hypothesis that only residential exposure has an influence) and because doing so may translate into systematic bias, or misclassification.
Our first argument is to reiterate previous statements that ignoring non-residential environments provides a partial picture of actual exposure. This means that providing comprehensive measures of exposure implies accounting for the various locations and corresponding contrasting exposures that people experience. Doing so does not mean, however, that all locations are of the same importance. Because precise processes linking environments to health remain largely unknown, more comprehensive data collection on daily mobilities, activities and conditions of environmental exposure is needed. Beyond the multiple exposures themselves, other dimensions, yet undocumented, may indeed play a role in the dose-response relationship linking exposure to health. Exposure in some destinations may play a larger role than in others because of the nature of activities that are conducted at these locations—e.g., workplace vs. leisure place—because of the influence of time of day or day of the week, because social dimensions, such as co-presence or absence of social network members modify how environments are perceived, or because other psychosocial dimensions render ‘that place at that moment’ specifically important. In other words, not only should multiple destinations be considered to improve specificity in exposure measures, but there should also be a much richer documentation of the conditions under which these exposures are being experienced.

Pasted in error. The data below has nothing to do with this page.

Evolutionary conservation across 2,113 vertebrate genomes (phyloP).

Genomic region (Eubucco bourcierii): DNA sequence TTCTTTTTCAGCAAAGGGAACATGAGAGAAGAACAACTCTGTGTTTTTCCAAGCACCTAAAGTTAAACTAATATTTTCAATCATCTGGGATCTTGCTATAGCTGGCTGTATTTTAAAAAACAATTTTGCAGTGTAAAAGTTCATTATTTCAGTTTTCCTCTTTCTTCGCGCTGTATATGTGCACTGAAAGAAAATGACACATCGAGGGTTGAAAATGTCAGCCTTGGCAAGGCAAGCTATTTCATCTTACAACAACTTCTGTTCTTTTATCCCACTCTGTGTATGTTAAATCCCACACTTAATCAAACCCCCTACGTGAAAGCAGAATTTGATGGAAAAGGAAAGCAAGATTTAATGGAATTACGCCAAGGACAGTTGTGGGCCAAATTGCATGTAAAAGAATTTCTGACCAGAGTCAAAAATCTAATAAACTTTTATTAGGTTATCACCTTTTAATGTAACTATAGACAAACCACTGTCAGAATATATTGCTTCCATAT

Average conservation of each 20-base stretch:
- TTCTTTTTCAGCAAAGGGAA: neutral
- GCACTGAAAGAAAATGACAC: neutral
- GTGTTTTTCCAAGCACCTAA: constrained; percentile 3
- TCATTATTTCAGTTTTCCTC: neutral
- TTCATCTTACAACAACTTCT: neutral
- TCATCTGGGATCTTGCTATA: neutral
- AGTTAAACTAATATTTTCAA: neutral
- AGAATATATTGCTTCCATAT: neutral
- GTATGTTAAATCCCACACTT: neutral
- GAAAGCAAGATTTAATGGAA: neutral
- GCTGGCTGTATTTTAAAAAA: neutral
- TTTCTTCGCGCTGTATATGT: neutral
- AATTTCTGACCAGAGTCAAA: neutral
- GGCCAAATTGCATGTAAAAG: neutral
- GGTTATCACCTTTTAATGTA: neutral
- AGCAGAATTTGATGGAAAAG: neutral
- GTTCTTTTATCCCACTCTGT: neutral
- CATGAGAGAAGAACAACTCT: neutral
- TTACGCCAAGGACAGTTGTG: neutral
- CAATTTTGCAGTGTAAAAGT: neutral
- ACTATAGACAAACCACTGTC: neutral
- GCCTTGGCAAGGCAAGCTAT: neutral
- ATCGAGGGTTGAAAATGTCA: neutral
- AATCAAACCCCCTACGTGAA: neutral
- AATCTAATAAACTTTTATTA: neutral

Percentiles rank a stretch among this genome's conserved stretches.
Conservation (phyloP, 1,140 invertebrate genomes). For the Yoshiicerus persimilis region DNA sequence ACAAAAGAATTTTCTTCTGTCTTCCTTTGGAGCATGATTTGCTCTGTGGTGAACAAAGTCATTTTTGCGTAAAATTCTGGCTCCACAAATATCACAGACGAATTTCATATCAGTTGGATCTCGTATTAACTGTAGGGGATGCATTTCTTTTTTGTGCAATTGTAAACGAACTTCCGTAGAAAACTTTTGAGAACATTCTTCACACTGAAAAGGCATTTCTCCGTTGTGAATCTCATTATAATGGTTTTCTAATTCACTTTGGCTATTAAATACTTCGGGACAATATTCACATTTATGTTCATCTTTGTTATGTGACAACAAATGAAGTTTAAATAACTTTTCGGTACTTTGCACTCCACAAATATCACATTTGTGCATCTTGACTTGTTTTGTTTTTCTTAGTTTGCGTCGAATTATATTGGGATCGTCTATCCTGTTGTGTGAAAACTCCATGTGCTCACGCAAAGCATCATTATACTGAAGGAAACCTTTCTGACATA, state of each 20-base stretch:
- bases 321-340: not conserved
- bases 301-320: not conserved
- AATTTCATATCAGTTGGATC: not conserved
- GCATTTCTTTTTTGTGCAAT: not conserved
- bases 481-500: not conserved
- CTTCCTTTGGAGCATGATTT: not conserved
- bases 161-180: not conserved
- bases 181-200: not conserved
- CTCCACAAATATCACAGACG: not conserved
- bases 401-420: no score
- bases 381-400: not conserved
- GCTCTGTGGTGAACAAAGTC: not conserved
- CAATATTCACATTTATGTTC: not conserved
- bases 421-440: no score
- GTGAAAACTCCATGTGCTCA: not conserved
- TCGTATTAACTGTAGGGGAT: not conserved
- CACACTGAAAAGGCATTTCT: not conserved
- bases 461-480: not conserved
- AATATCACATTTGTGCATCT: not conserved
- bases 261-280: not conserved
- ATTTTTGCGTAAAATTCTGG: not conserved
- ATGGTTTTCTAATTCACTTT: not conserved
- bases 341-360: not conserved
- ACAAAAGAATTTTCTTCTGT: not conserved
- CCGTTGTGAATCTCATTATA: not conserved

Our second argument presents the possibility of systematic bias, as it appears that misclassification in exposure, or the difference between actual exposures experienced throughout daily mobilities and exposure measured in the residential environments only, should be smaller among those who spend more time in their neighbourhood, and consequently larger if they spend more time at other locations. The difference will further increase along with increasingly contrasting characteristics of these other locations compared to the home environment. It is important to state here that both dimensions—i.e.